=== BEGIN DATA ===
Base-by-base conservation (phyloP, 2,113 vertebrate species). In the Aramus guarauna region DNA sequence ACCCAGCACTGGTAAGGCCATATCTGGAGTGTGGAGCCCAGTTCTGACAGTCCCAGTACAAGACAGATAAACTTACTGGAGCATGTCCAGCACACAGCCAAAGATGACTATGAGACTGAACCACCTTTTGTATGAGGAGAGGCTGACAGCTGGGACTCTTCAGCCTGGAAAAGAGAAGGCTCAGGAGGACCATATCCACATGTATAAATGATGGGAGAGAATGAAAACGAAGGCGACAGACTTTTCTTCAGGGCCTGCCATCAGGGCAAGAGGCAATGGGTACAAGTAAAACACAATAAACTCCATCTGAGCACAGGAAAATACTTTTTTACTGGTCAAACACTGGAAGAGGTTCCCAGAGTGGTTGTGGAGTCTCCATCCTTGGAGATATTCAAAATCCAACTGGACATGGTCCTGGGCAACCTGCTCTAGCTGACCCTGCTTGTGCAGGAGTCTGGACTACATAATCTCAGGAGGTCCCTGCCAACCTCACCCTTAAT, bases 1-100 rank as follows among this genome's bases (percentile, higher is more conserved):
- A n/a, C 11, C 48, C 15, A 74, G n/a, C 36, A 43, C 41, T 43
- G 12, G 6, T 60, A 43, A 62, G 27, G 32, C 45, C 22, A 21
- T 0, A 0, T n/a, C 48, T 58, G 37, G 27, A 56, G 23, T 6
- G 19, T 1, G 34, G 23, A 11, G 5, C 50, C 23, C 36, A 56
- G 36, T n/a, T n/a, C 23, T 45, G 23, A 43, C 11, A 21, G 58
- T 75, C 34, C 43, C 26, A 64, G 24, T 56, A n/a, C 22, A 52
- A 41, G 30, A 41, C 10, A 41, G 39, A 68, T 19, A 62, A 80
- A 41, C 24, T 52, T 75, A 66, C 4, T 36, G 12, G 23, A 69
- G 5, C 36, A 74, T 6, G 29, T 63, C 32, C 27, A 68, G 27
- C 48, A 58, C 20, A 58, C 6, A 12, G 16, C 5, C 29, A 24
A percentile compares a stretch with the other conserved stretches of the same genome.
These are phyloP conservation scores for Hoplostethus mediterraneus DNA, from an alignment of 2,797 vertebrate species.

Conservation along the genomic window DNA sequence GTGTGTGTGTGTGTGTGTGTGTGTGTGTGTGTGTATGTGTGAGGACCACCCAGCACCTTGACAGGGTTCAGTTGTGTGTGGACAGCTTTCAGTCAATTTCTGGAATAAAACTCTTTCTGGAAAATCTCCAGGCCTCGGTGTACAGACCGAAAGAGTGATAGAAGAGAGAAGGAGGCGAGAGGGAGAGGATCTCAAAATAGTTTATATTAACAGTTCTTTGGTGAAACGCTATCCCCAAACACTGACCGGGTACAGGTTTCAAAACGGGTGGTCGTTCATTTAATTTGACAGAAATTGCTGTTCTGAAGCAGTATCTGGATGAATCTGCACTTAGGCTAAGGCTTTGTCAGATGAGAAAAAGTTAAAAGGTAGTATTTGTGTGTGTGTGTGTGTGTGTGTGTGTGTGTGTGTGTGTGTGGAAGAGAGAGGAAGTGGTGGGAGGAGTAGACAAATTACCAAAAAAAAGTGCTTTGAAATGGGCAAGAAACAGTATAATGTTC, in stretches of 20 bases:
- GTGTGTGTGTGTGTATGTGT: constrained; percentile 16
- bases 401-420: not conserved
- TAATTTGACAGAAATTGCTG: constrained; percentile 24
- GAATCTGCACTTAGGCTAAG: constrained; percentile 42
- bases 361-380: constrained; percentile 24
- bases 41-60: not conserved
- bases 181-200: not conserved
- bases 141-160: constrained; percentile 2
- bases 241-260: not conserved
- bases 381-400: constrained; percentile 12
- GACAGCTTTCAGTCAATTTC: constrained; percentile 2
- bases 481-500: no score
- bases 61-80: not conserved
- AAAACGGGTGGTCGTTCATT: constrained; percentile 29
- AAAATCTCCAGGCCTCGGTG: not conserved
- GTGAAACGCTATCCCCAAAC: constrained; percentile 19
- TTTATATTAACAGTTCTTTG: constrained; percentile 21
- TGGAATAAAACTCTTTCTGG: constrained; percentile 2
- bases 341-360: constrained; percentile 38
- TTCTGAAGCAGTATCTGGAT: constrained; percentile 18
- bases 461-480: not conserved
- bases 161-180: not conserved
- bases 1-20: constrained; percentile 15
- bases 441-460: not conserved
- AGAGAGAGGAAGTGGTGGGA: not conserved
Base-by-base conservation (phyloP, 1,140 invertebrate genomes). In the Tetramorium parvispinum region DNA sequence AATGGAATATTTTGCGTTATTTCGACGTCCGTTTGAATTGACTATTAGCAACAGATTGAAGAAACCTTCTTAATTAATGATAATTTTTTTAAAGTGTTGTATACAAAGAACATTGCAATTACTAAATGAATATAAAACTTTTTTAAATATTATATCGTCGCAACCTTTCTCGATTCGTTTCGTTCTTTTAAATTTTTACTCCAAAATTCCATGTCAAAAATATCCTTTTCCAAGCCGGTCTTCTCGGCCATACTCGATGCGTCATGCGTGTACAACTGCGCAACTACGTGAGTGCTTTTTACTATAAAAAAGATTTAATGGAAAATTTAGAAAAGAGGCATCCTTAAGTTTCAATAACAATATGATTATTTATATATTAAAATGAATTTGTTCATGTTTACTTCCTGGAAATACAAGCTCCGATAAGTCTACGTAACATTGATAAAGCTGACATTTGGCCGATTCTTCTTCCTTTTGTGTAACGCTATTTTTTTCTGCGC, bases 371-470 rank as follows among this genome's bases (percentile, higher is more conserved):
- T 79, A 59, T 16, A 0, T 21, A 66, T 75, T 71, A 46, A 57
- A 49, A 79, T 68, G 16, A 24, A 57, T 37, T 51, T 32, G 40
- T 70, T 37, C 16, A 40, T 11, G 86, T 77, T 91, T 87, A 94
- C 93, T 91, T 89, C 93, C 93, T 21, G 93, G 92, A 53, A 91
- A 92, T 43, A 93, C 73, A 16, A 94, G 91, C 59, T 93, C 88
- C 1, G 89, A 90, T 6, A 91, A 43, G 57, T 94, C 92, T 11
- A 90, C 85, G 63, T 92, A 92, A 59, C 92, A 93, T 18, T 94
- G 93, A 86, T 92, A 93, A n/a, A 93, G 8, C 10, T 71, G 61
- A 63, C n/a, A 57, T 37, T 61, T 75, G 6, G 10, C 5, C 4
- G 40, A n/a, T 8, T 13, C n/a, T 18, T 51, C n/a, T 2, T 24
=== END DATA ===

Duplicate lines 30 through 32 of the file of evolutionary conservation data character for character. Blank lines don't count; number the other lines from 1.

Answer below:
- GTGAAACGCTATCCCCAAAC: constrained; percentile 19
- TTTATATTAACAGTTCTTTG: constrained; percentile 21
- TGGAATAAAACTCTTTCTGG: constrained; percentile 2